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January 13, 2010

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Families homeward bound

NEW affordable housing is going up fast as the city improves living conditions and offers affordable housing to many people like those pictured below. Shanghai has come a long way in improving cramped, run-down living conditions in which neighbors frequently shared kitchens and toilets before the late 1990s.

The city's unremitting efforts to upgrade the housing stock will continue, Mayor Han Zheng reiterated last month. The housing issue was a priority for the government and the city would both improve living conditions for residents and boost its economy, he said.

Since the 1990s, the city has demolished more than 70 million square meters of dilapidated houses and relocated more than 1.32 million households to new apartments. Another 4.2 million square meters of shabby homes, where some 320,000 families are living, are on an "immediate" waiting list, according to Han.

Photographer Wang Juliang spent a whole day in a community in Hongkou District, talking with people living in their crowded rooms and recording their lives with his camera.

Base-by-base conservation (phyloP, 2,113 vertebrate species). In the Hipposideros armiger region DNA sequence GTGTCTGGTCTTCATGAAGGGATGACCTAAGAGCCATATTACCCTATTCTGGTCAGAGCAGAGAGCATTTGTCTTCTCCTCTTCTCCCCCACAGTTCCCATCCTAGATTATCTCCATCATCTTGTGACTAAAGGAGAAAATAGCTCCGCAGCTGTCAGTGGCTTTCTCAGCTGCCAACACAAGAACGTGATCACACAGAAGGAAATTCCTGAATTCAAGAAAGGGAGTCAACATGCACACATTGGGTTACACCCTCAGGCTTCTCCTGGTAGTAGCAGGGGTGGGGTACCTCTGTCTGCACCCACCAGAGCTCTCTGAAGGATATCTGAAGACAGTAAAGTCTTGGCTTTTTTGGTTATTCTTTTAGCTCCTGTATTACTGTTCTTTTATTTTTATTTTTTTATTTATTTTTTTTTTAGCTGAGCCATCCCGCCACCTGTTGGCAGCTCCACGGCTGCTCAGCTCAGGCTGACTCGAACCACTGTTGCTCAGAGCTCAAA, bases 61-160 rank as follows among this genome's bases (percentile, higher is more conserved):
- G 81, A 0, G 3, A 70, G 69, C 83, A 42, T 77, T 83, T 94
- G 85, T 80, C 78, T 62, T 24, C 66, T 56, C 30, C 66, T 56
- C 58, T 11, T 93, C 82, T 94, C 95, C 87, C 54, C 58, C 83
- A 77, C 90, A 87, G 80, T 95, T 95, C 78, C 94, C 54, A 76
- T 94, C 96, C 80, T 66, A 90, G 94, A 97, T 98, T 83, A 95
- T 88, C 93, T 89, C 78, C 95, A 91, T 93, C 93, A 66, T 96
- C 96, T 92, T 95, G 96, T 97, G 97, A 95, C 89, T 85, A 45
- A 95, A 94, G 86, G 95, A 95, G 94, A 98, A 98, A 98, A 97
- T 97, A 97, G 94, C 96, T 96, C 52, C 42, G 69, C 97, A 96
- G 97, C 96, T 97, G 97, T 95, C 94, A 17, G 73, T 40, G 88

"There are still many people living in the shabby homes in Shanghai. To live in a bigger apartment is their New Year wish," says Wang.

The city has also been working hard on its affordable housing program, aimed to help mid- and low-income families. It mainly covers budget homes and low-rent houses.

By the end of last year, construction had begun on a total of 6.05 million square meters of budget homes, designated for those who can neither afford to buy their own houses on the market or are qualified to get low-rent apartments from the government, according to the Shanghai Housing Guarantee and Administration Bureau.

According to government blueprint, the city plans to build around 20 million square meters, or 300,000 units, of budget houses for needy families by 2012.

Moreover, as of October 2009, about 60,000 families had been covered by the low-rent housing program, an increase of 180 percent from three years ago, the bureau said.

Currently, the low-rent program is open to families with per capita monthly disposable income of no more than 960 yuan (US$140) and household financial assets totaling no more than 120,000 yuan. Families with per capita monthly disposable income of no more than 2,300 yuan and per capita financial assets up to 70,000 yuan qualify for budget houses.


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